Real Estate Investment Trust : Property rental business income: loan relationships and derivative contracts: interest and netting off: CAT2010/S599(3)
CTA2009/S210 states that the profits of a property business are calculated in the same way as those of a trade. CTA2009/S211 excludes loan relationship and derivative debits and credits from the calculation of profits of a property business. However this exclusion is set aside by CTA2010/S599(3) when calculating profits of the tax-exempt Property Rental Business (PRB) so far as the loan relationship or derivative contract relates to property rental business. (see IFM24020).
Note however that Section 599(3) does not re-characterise loan relationship income as property income and so does not allow interest income to be included in the profits of the property rental business in the way that for example, interest income on working capital is included in the profits of a trade.
In particular, interest received on funds held at the bank awaiting reinvestment falls outside the property rental business and is part of the income of the residual business. (See IFM29005 regarding the treatment of funds awaiting re-investment for the purposes of the 75/25 balance of business income and asset tests.)
The netting off that normally applies for non-trading loan relationship debits and credits (CTA2009/S301) does not apply. When the prohibition on loan relationship debits and credits is partially lifted for the property rental business the effect is to take into the property rental business profits computation debits and credits that relate to the property business – which will automatically rule out interest on bank deposits, because this is taxable either as part of a trade or as a loan relationship. Amounts arising to a trade (and thus outside the property rental business) cannot be netted off with amounts taken into a property business calculation.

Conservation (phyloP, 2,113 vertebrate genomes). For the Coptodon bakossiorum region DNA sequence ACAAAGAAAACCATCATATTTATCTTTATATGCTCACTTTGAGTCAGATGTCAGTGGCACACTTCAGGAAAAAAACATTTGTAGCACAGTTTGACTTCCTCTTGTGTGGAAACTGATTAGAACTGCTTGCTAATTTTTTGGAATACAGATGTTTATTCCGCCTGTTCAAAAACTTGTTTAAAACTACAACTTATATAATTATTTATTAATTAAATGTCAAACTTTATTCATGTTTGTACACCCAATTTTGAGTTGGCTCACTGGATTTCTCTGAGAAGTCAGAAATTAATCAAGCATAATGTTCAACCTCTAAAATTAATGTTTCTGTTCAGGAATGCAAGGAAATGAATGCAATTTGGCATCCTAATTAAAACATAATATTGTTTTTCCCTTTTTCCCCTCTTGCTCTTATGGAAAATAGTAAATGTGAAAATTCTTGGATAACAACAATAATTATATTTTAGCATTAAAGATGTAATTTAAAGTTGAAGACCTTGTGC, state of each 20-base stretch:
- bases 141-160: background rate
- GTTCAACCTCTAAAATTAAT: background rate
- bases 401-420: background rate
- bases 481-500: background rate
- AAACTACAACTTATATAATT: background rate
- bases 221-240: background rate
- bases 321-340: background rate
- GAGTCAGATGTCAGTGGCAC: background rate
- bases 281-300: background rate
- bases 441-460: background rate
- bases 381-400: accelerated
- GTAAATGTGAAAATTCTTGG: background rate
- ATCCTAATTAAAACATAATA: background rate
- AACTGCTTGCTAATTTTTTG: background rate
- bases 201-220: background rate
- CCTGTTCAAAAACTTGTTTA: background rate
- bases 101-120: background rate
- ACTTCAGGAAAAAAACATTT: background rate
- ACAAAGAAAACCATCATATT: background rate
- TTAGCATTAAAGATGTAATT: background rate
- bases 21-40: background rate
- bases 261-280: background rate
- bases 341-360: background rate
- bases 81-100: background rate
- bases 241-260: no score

The credits that will feature in computing the profits of the property rental business will generally relate either to derivatives or to exchange gains. For example suppose the company has a currency derivative (under which it has a commitment to buy dollars for sterling) to hedge part of the dollar value of its USA property portfolio. If the dollar increases in value compared to sterling, the fair value of the contract will increase and give rise to a credit that would be available to net off, in the same way that a movement the other way would give rise to an allowable deduction.